A global network of spaceports will enable the roll-out of point-to-point transportation for cargo followed by other payloads including potentially humans in the near future, according to Dr George C Nield, Chairman of the Global Spaceport Alliance.

Speaking to FINN, Nield said that whether it was for exploration, research, or just travelling the world to see the sights or visit relatives, the use of a high-speed civilian transportation system in space was “going to happen much faster than people are expecting”.

“These next couple of years are going to be very busy,” Nield said, but added: “It is possible that they might need a little more time to demonstrate system safety and reliability before the rest of us are ready to take a ride.”

The Global Spaceport Alliance (GSA) was established in 2015 with the goal of creating a global network of spaceports that will allow increased access to space, and that can serve as focal points and technology hubs in growing the space economy.

The group currently has 26 Member Spaceports from nine different countries, plus 15 Associate Members, and 11 Government, Academic, or Nonprofit organisations.

GSA holds an annual Spaceport Summit in Orlando in conjunction with the SpaceCom Conference, and it is actively involved in partnering with stakeholders in government, industry, and academia.


Commenting on the proliferation of spaceports and associated space launch projects, Nield said: ”There are currently a wide range of different vehicles under development, and they have a lot of different capabilities. They’re different sizes, different speeds, and are being designed for different missions.

“One vehicle to watch is at SpaceX, where they are developing a system they call Starship, that is sitting on the launch pad right now. That is an amazing vehicle. It is very large, it has an interior volume greater than an Airbus 380, and it is capable of lifting 100 metric tonnes all the way to orbit.

“That same system has the capability to fly from one point on the Earth to any other point in less than an hour, and it could carry 100 or 200 people, depending on how it’s configured. We may start seeing test flights happen right away. NASA has already contracted with SpaceX to land astronauts on the moon in 2025 using the Starship.”

Use cases

When it comes to the spaceports themselves, not all are the same – “and they really don’t need to be”, said Nield. “In fact, I think having a network of spaceports with different capabilities can be very beneficial.”

The GSA chairman sees two primary use cases that are going to help the aerospace community take advantage of new technologies and innovation.

“First would be assured access to space – and to do that, it will be important that we not just have one or two places where we launch all of our rockets,” he said.

“We need to acknowledge that there could be hurricanes, tornadoes, wildfires, earthquakes or launchpad accidents that could significantly damage one of those sites and thereby prevent them from operating for many months or even years at a time.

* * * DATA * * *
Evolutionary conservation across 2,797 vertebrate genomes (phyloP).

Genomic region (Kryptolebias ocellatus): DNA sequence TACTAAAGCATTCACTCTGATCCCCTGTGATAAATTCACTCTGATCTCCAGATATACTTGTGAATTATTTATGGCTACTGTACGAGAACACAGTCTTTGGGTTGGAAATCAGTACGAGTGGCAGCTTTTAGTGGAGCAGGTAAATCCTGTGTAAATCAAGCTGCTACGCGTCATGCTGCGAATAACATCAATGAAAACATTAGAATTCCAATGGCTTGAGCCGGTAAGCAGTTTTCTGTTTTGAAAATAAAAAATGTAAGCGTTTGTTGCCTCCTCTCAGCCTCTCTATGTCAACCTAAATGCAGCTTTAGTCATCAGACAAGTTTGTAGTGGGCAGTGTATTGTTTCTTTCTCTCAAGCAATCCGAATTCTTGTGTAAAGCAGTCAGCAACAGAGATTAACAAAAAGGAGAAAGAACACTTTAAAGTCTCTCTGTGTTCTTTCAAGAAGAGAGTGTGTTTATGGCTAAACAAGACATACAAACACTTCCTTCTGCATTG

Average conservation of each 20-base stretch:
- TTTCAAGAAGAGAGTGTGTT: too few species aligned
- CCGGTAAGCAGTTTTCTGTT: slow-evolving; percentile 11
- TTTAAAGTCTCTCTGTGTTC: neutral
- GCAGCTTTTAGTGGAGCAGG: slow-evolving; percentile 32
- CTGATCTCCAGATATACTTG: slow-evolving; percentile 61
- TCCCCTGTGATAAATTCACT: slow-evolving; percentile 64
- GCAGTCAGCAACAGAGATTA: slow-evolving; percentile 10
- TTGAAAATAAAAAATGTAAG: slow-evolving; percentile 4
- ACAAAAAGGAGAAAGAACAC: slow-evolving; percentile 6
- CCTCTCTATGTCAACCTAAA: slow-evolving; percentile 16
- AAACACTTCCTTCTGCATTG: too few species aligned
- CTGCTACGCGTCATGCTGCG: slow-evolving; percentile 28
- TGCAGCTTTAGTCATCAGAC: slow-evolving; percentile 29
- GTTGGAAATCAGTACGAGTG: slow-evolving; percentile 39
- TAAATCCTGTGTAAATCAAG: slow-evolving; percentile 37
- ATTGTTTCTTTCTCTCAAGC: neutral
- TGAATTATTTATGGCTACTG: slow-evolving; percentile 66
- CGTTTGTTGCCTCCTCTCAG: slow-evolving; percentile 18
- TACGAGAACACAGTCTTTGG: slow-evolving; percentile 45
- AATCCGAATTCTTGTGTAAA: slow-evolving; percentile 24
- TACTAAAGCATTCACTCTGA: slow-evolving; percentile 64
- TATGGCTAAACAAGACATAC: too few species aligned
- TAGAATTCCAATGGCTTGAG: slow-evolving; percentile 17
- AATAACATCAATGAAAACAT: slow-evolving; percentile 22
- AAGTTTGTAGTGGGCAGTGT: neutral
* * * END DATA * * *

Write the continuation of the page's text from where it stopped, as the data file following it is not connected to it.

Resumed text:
“It will be important that we have a number of sites that we can launch from that will allow us to have rapid and responsive access to space, and that’s something we really have not had to this point.

“The second use case is point-to-point transportation through space. I believe that the ability to fly from one point on the Earth to the opposite side of the planet in just an hour or two, first with cargo, but eventually with people, is really going to be a game changer in terms of how we travel, how we communicate, and how we do business.”


Much of the work being done hinges on collaboration between both public and private sectors.

Nield explained: “Historically space has had three different sectors: the civil sector (which includes organisations like NASA and other government agencies), the commercial sector (which is industry), and the national security space sector.

“They used to be very much separate and independent from one another. But now we’re seeing a lot more cooperation and collaboration. As a result, what happens in one sector can benefit the other sectors. We’re starting to see that for rockets and spacecraft, where it’s no longer the government being the first to develop new systems and then industry following along several years later, which is what we used to see in aviation.

“Now we’re seeing industry leading the way in a number of different areas – reusable launch systems, autonomous flight safety systems, mega constellations of small satellites. I think that we can follow the same process for spaceports, with federal launch sites, commercial sites, and privately owned and operated sites all working together and collaborating to contribute to a modern, robust, resilient and very capable spaceport network that can benefit the entire world.”


But a number of challenges remain. “Propulsion systems, strong and lightweight materials, and thermal protection systems have long been among the technical challenges of designing systems to fly to space. But after 60 years of human spaceflight, we’ve learned a lot,” Nield concluded.

“And so perhaps the most important challenges right now are the regulatory challenges, updating our policies and procedures to ensure that systems which fly much higher and much faster than existing aviation systems can be allowed to safely operate along with aircraft, drones, balloons and other users of the airspace.

“We’re also going to need to understand and do all we can to minimise any potential impact on the environment in terms of noise and emissions. But I feel pretty confident that we are going to be able to do that and to continue to make rapid progress in the years ahead.”
Subscribe to the FINN weekly newsletter